When does custom and practice become a contractual obligation?

By Simbarashe Gobvu

Labour disputes have emerged from custom and practice in many organizations as employers would attempt to stop a culture which would have prevailed for a long period. Such prolonged way of doing things builds legitimate expectation which can not be altered later in an employment relationship. Custom and practice becomes a right when it prevails for a long time and is continuously observed without interruptions in an organization though not specifically agreed between the parties.

Custom and practice has been recognized as a source of law long back in the history of mankind. In the case of Van Breda and Others v Jacobs and Others, 1921 AD 330, it was confirmed that it was a local custom amongst fishermen that once on a free beach, fishermen have set their lines for the purpose of fishing, no other fishermen were entitled to set a line in front of theirs within a reasonable distance there from. The court held, that it was a valid custom and ordered plaintiffs to recover from defendants the value of a catch of fish intercepted by defendants in breach thereof.

A custom and practice refers to any unofficial way of doing things or culture that has become the ‘norm’ in an organization. Such culture is implied and does not fall under a contract of employment but becomes binding in nature. According to Keeton (1999), custom and practice may be defined as those rules of human action established by usage and regarded as legally binding by those to whom the rules are applicable, which are adaptable by the courts and they are generally followed by the society as a whole, or by some part of it. In other words a custom becomes a binding rule with time by nature of habitual recurrence. For custom and practice to become binding certain principles must be adhered to.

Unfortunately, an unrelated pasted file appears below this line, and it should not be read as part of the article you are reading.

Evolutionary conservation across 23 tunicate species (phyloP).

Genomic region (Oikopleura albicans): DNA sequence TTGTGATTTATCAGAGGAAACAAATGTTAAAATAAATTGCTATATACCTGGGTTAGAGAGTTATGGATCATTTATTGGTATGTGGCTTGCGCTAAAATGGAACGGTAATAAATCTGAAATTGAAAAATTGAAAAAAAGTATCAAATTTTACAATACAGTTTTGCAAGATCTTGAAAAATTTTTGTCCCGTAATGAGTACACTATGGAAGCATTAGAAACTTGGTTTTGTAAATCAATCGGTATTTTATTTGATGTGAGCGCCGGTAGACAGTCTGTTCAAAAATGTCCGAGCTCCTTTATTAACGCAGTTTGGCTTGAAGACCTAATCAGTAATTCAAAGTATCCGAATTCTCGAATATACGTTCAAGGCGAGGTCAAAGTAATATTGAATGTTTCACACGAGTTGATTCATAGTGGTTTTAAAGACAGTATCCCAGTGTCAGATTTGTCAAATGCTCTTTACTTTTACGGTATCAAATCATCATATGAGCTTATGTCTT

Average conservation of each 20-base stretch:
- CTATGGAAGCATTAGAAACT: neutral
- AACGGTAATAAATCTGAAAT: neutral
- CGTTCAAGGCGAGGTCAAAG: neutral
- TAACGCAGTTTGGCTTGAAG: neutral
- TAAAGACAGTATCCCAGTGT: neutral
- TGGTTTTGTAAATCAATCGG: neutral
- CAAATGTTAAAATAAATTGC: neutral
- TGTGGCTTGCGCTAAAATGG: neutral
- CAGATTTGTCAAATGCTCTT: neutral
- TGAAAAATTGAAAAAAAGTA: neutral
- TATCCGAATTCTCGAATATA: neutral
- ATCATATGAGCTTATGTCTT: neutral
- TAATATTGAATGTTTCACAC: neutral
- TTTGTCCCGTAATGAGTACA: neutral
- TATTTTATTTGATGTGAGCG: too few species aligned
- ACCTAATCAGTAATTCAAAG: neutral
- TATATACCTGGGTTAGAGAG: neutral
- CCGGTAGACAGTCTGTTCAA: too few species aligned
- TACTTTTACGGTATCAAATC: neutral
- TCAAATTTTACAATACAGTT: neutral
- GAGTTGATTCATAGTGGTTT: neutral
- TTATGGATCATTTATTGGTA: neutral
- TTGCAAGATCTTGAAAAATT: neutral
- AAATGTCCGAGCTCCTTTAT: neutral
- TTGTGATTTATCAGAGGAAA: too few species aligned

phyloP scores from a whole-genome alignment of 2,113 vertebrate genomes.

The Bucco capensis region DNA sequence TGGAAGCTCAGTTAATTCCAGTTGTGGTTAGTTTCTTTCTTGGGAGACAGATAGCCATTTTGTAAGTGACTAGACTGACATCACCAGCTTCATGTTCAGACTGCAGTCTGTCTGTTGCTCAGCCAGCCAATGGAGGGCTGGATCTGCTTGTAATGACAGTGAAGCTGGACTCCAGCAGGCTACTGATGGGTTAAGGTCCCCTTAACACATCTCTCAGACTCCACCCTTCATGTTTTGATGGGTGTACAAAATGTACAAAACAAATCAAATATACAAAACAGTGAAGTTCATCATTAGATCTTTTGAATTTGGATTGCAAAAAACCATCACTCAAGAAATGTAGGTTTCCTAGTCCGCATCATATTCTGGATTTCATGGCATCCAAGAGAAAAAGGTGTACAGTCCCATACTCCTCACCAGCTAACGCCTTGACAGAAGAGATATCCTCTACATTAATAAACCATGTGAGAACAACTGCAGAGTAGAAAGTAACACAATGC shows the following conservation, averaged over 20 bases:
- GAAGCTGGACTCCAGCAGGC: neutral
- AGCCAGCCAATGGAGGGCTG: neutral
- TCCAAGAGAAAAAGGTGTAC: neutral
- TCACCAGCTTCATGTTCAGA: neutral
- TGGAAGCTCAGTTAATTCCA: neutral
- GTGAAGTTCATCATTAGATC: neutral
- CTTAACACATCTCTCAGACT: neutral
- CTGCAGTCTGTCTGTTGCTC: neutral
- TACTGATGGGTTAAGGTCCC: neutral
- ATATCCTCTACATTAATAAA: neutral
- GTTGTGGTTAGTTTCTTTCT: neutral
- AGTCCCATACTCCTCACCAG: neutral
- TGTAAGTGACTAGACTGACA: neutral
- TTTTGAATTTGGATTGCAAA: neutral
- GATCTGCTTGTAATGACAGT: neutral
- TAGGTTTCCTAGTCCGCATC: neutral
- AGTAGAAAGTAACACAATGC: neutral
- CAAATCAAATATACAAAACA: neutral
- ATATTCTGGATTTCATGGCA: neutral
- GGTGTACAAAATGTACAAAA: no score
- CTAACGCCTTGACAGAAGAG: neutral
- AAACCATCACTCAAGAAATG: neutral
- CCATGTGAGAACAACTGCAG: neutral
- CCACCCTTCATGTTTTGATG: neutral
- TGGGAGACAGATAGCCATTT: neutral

(a) It must be long established,

The custom and practice must have a long uninterrupted history. The custom and practice needs to have been immemorial and continuously applied on every occasion that it has arisen. If the custom and practice has not been practiced for a reasonable time it is likely to fail in a court of law. For example payment of bonuses in the public service has got a long standing history and has become a norm that employees expect to be paid every year and any attempt to break the norm will face resistance as employees now view it as their right.  Some employers in agriculture industry have a custom and practice of giving their employees food provisions like mealie mealie, matemba, cooking oil and beans and this has become a right though not incorporated in SI 116 of 2014, CBA Agriculture.

(b) It must be reasonable,

For a custom to be reasonable, it must be sensible, justifiable, realistic, fair and practical to an extent that it is acceptable by the majority for it to be considered legally binding. It would be regarded as unreasonable if it is contrary to principles of justice, fairness and equality. For example, the provision of food to farm employees is so reasonable to an extent that majority of employers in the agriculture industry have accepted and adopted the practice willy-nilly. It must be in conformity with basic morality, the prevailing principles of justice, and public policy. For it to be a valid custom it must be reasonable in its origin or practice. It needs to be applicable to modern times, useful and suitable of being legislated as law.